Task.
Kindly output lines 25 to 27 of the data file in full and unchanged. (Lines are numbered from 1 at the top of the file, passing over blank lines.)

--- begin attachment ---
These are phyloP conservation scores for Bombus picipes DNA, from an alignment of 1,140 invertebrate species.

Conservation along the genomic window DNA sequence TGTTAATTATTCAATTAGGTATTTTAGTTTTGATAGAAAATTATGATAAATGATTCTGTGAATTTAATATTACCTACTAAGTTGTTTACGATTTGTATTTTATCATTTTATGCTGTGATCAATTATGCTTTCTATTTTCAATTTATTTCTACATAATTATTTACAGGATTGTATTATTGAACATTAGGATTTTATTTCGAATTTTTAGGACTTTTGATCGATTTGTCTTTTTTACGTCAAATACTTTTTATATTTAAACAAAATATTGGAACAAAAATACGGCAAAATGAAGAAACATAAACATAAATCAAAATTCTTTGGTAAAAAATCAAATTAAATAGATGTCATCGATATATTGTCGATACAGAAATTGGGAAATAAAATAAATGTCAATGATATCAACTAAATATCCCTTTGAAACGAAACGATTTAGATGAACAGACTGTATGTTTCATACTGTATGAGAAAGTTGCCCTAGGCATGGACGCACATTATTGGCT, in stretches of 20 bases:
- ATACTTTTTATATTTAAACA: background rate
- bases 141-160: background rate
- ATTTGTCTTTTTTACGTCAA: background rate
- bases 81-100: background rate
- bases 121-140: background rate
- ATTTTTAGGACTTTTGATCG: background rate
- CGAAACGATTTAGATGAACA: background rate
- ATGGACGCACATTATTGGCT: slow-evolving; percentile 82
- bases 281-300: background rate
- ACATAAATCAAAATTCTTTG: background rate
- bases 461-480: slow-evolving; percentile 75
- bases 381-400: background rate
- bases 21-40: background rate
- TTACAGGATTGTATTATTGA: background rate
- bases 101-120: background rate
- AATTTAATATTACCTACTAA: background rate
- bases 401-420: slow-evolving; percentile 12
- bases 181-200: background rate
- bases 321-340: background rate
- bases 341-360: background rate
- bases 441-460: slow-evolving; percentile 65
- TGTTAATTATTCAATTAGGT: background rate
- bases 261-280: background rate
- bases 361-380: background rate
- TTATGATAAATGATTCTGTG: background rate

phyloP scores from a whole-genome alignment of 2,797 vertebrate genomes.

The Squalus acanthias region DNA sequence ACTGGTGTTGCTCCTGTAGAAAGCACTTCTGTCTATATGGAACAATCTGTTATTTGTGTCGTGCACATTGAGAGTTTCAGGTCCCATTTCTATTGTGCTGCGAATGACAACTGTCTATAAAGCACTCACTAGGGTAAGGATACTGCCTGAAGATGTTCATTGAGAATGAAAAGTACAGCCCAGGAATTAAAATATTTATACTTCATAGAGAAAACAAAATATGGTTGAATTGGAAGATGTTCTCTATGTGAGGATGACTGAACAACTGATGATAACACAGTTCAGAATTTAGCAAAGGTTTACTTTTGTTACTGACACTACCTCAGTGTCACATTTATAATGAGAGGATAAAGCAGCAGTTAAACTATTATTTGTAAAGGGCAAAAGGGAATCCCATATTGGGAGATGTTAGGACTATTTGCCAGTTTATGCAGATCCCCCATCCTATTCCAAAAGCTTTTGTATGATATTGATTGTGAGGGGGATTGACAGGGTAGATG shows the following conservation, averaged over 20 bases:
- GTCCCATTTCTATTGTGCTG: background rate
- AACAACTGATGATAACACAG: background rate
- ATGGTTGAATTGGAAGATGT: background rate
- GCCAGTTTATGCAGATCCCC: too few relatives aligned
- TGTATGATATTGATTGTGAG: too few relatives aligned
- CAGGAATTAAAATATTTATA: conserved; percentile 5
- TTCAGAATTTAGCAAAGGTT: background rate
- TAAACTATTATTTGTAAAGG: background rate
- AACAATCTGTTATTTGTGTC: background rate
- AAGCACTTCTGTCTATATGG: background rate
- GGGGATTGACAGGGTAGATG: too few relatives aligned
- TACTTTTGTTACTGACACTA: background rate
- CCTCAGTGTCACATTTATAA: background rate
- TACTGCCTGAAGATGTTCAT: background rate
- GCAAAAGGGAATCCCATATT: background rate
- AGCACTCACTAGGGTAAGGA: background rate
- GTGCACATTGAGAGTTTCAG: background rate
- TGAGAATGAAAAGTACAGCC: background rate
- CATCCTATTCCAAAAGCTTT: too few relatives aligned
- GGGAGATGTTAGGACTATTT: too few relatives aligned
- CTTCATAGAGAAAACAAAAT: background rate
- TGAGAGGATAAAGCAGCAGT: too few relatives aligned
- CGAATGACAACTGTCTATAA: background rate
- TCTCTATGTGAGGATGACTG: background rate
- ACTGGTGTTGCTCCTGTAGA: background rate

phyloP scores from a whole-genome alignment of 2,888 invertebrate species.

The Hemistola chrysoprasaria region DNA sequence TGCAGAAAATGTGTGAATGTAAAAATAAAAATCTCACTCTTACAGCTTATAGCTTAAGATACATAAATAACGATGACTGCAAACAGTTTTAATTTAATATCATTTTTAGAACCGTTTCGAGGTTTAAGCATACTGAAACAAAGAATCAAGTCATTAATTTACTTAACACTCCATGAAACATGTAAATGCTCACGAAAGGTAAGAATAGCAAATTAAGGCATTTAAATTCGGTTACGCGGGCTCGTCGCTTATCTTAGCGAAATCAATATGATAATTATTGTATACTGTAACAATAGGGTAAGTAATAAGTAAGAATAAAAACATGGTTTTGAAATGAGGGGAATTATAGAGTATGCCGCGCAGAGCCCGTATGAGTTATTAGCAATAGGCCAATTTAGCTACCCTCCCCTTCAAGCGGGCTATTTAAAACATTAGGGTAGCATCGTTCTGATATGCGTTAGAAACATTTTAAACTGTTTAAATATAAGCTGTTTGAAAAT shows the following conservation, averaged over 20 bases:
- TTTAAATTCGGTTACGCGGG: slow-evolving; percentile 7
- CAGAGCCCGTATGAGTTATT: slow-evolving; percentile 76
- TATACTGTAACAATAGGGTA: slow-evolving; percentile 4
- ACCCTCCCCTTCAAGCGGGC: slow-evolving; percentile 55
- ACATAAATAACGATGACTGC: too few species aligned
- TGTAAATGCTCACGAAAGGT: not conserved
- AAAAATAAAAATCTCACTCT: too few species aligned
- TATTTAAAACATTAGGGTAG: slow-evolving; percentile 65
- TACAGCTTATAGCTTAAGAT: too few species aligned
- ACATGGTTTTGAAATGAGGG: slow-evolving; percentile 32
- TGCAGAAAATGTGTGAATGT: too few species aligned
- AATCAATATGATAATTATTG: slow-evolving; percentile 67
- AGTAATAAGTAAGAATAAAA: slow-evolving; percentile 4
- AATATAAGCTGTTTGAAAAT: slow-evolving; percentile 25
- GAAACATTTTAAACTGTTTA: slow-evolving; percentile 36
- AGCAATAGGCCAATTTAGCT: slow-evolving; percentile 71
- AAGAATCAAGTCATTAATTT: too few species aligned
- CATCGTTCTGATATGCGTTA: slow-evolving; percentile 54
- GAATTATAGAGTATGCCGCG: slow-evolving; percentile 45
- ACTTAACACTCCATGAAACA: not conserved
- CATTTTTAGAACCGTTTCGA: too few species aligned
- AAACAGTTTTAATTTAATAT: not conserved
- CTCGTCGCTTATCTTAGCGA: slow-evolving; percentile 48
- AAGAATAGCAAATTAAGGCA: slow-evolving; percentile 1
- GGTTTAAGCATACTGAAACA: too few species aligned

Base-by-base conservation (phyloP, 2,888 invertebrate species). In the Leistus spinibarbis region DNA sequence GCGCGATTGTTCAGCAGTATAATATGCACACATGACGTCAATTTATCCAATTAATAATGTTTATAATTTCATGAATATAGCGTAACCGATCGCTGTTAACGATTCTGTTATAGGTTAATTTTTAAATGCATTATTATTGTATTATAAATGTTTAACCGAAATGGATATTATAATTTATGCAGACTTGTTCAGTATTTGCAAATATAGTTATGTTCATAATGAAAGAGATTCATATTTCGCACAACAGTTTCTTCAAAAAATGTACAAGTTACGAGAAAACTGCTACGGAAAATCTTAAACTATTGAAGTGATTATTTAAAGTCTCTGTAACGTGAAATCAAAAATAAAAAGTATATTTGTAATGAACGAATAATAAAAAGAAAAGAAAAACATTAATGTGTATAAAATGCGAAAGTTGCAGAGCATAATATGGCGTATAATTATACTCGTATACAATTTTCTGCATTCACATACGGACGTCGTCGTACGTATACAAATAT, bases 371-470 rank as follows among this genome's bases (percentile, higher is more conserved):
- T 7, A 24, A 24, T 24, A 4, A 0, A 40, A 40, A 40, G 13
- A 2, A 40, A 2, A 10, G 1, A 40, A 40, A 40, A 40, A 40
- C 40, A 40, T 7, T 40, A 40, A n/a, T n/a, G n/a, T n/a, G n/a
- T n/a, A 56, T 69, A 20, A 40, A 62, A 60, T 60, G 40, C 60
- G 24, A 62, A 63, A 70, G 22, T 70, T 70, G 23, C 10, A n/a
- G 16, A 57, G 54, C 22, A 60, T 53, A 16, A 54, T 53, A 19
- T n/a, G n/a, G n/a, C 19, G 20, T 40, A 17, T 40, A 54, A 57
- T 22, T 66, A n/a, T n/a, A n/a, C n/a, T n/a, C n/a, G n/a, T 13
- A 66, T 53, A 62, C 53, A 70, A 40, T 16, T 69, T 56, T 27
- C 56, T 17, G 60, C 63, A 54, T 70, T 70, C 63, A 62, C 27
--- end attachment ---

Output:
- bases 261-280: background rate
- bases 361-380: background rate
- TTATGATAAATGATTCTGTG: background rate